Your Resource for Information Literacy
Yesterday, one of our Co-Founders and Co-CEOs, Neal Taparia, was a guest at Quartz’s “The Next Billion” forum where he discussed the advantages and challenges of hardware and software technologies in increasing worldwide accessibility to education. Neal also talked about what he has learned from the students who use EasyBib and ResearchReady, including their struggles to navigate through all the information found online.
If you haven’t heard of Quartz’s “The Next Billion” forum, it is a “gathering of global business leaders designed to foster lively debate and spark productive collaborations about the next wave of internet users and beyond.” Neal was one of more than 20 speakers who are well-known in their field, including CNN International’s Peter Bale, Susan Athey from Microsoft and Vodafone’s Claire Alexandre.
Neal spoke about online learning, while other topics included digital finance, cybersecurity and crowdsourcing.
During the fifteen minute panel, Neal talked about how technology can bridge the education gap – but technology can only do so much. Support is required from educators and teachers to make online education a success. Online classes aren’t meant to replace in-person education, they are meant to augment education and support learning. Neal also acknowledged the challenges posed to districts short of funding for technology and how this can widen achievement gaps where technology isn’t available.Read More
As part of National Information Literacy Awareness Month, we are excited to feature guest posts from leaders in the field. We are honored to have Neil Krasnoff from Dallas ISD contribute.
Recently, I heard Lee Rainie of Pew Research Center speak at a Librarians Expo in Plano, Texas. One phrase from his highly engaging talk that stuck in my mind was the idea of information as a “third skin.” Rainie is referring to the networked teen or young adult that lives in a universe of near-continual connectivity and social media.
This new development of humanity necessitates an even greater urgency to emphasize information literacy skills in high school and college education, and it challenges librarians to adapt their instruction to the brave new world of social media.
Librarians have waged the battle against unreliable, unsourced information on the Internet since the beginning of the World Wide Web. With the help of tools like EasyBib, we have demanded students compile their sources in a methodical manner, evaluating each before adding it to their bibliography. The skill is mainly useful in an academic environment where students can be held accountable for their behavior.Read More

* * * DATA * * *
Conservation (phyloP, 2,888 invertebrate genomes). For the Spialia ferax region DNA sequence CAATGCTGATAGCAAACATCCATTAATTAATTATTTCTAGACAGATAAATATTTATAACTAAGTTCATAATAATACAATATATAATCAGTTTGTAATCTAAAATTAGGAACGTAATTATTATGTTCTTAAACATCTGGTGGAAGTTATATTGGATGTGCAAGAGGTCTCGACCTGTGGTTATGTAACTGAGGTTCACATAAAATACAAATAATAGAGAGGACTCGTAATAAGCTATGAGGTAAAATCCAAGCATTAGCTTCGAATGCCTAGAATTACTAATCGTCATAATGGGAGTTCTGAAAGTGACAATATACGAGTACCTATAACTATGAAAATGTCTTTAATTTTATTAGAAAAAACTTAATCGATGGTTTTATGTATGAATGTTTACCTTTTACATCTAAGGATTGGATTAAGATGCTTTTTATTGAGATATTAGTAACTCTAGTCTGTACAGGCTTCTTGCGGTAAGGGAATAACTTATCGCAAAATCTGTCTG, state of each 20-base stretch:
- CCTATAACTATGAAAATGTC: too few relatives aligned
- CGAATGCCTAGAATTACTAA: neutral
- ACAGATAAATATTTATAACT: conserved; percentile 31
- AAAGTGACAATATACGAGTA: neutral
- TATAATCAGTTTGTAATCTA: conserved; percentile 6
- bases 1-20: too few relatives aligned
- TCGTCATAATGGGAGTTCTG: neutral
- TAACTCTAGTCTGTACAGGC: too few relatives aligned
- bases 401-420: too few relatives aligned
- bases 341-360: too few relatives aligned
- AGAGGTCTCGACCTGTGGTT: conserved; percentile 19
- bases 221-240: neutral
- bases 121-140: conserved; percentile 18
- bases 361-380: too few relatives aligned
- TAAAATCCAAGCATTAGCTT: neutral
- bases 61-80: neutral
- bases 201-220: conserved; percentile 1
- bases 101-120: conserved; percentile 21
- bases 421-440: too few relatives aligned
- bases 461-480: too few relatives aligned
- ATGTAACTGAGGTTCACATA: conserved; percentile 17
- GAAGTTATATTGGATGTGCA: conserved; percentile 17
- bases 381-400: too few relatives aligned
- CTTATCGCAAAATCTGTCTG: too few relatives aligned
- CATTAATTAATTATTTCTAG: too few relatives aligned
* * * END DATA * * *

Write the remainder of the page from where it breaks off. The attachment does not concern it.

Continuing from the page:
According to a 2011 Plagiariam and Technology study from the Pew Research Center, 55% of college presidents say that plagiarism in college papers has increased in the past 10 years. On top of that, 89% of the college presidents believe that computers and the internet are the reason that plagiarism is on the rise. Those are some unfortunate statistics.Read More
The start date of the 16th Annual AASL National Conference: Rising to the Challenge is approaching quickly, and we know librarians and educators are just as excited as we are!
This year’s conference name, Rising to the Challenge, really resonated with members of our team. From the many conversations we’ve had with educators across the country, we’ve learned that this is going to be one challenging year for students and educators alike. With the advent of the Common Core State Standards, access to resources to help students are needed more than ever, yet we continue to see budget cuts and job losses in library services throughout the country.Read More
One mission of Imagine Easy Solutions is to build products that will make a difference in the lives of librarians, educators and students. ResearchReady, our online instruction and assessment platform that teaches information literacy skills, has received positive reviews from educators across the K-20 space.
As a librarian who has worked in academia, I’ve witnessed the struggles students face first-hand when conducting college-level research for the first time — it’s apparent that the necessary research skills for higher ed are different and more advanced than those required in high school.
Caity and I understand that ResearchReady needs to address information literacy at all levels of learning. After conferring with academic librarians across the country — including Bill Badke, information literacy expert and author of the popular Research Strategies textbook — we are excited to share our newest curriculum for higher education, ResearchReady Level 3.
With lessons on evaluating research methodologies, contributing to the academic community, identifying bias, presenting your findings and more, ResearchReady’s academic curriculum covers the advanced information literacy skills required for college-level research.
We’ve ensured that ResearchReady’s Level 3 curriculum is aligned with the current ACRL Information Literacy Competency Standards for Higher Education. (We will realign as necessary when the standards’ revision is finalized by the ACRL task force next year.)
Learn more about ResearchReady’s academic curriculum, or review the outline below.Read More